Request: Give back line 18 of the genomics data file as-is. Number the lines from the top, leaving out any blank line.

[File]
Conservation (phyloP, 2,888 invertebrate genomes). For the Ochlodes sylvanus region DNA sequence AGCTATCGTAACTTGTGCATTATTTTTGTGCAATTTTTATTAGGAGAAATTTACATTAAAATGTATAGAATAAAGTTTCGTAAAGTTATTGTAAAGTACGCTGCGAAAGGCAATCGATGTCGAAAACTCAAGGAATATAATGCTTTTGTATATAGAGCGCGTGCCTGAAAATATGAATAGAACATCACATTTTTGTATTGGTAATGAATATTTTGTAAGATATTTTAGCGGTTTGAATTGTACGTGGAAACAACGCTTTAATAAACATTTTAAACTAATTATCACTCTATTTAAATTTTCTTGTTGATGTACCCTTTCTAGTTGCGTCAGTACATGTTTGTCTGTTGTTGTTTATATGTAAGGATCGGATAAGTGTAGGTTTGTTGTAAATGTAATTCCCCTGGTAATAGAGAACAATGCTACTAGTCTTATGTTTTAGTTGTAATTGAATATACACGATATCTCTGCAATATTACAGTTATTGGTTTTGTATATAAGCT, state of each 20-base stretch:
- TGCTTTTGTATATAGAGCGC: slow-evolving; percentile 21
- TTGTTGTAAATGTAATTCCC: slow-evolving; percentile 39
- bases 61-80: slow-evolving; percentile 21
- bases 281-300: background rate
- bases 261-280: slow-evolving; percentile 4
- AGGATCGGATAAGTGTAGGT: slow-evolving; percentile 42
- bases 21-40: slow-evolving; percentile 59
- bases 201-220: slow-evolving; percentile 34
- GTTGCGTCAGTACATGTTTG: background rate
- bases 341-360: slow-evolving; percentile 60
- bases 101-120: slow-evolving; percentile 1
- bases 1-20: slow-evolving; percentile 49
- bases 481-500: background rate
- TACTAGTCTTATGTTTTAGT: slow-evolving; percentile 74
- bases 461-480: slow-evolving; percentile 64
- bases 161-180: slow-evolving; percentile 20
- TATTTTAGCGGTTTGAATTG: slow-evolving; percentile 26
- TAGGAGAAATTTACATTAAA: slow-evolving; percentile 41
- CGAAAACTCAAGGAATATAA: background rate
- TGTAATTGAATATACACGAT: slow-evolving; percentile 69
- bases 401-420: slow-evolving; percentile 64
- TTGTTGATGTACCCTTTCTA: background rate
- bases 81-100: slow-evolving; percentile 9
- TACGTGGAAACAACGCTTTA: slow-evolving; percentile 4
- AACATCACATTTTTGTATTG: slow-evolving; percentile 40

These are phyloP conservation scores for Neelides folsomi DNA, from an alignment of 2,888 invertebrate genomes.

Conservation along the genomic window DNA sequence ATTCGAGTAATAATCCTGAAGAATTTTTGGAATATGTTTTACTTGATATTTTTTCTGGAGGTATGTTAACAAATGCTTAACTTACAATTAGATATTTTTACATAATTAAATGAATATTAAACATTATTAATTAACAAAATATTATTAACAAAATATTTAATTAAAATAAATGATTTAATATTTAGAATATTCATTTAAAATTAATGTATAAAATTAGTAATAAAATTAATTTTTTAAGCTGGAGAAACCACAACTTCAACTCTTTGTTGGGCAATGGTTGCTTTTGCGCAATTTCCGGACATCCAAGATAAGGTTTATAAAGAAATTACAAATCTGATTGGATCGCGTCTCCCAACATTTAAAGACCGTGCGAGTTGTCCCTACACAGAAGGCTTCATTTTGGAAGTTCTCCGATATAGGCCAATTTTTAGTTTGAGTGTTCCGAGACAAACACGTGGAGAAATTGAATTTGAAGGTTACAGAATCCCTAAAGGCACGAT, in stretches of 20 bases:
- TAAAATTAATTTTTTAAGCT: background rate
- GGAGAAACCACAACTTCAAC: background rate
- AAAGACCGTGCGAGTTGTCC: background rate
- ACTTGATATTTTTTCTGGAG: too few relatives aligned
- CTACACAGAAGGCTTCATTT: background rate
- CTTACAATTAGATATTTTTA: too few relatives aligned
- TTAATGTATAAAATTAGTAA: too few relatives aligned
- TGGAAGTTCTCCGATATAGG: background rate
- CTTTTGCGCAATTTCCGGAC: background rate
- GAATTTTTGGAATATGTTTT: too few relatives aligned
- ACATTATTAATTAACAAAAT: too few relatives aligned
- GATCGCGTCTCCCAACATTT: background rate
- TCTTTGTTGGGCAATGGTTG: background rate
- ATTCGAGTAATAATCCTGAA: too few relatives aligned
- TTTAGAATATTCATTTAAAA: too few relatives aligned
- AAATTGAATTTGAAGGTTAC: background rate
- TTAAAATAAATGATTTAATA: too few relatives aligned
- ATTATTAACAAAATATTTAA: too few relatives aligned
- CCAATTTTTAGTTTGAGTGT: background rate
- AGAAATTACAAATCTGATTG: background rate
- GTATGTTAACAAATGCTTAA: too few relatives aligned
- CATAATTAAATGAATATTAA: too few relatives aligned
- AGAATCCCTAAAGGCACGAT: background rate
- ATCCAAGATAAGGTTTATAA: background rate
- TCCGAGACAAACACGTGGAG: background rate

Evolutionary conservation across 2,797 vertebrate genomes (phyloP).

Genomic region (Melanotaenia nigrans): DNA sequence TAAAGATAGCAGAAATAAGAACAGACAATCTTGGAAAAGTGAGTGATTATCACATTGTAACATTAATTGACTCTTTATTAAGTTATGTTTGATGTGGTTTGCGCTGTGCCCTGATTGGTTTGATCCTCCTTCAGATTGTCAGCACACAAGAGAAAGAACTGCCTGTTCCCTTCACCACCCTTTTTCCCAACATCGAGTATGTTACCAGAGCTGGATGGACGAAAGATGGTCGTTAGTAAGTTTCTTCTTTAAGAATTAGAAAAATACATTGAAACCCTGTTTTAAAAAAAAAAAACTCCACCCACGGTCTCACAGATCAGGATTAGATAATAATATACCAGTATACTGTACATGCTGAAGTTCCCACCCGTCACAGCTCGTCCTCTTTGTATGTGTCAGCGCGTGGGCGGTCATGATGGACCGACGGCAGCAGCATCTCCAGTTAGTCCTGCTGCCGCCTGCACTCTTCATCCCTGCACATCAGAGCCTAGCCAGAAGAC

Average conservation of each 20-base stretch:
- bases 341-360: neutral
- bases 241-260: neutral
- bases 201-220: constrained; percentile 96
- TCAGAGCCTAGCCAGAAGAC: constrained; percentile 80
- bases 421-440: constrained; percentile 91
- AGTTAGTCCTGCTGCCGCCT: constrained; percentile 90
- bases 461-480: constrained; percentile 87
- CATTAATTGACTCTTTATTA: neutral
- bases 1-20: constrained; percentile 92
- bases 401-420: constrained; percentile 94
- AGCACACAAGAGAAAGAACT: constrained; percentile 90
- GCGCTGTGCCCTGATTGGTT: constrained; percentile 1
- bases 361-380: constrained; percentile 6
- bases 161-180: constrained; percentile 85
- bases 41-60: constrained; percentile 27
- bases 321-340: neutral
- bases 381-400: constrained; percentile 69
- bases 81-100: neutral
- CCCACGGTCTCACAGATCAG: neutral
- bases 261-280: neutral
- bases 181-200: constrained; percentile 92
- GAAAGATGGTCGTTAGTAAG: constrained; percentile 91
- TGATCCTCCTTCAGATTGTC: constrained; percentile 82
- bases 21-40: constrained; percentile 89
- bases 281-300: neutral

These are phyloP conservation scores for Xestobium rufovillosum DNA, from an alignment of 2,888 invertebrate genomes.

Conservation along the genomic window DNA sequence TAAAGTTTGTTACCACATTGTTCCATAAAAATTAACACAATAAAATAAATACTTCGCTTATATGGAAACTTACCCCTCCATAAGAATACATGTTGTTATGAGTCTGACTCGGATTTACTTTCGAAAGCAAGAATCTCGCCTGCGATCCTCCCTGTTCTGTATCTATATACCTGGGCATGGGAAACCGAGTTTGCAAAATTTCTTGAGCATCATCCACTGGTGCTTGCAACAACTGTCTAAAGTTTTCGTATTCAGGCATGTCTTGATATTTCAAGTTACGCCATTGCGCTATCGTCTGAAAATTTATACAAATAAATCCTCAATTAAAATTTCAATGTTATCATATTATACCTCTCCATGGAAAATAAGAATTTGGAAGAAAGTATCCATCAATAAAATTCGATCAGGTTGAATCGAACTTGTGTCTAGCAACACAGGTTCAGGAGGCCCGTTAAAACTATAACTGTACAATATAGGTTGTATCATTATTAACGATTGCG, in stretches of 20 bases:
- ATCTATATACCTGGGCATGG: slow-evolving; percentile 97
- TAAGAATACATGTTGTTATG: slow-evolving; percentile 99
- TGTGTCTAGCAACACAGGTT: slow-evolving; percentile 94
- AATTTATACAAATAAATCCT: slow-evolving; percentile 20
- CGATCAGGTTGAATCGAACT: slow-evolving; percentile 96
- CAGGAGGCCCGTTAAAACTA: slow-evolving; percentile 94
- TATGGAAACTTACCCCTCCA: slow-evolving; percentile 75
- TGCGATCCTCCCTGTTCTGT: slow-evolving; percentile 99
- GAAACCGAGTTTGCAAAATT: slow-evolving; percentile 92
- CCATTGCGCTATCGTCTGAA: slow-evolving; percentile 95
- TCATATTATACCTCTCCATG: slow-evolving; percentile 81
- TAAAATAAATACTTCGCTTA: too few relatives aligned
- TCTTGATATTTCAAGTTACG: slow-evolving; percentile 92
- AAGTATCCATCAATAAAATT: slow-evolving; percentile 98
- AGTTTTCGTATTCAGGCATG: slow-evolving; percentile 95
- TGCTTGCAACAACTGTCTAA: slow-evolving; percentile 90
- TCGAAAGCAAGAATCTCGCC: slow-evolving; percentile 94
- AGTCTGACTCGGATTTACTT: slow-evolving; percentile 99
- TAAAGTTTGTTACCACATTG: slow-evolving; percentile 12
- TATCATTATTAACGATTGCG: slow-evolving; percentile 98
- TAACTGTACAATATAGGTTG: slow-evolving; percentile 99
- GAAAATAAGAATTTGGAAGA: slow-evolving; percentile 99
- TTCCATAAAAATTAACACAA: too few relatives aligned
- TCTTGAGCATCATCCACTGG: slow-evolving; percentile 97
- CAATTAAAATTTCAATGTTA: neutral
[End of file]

- TATTTTAGCGGTTTGAATTG: slow-evolving; percentile 26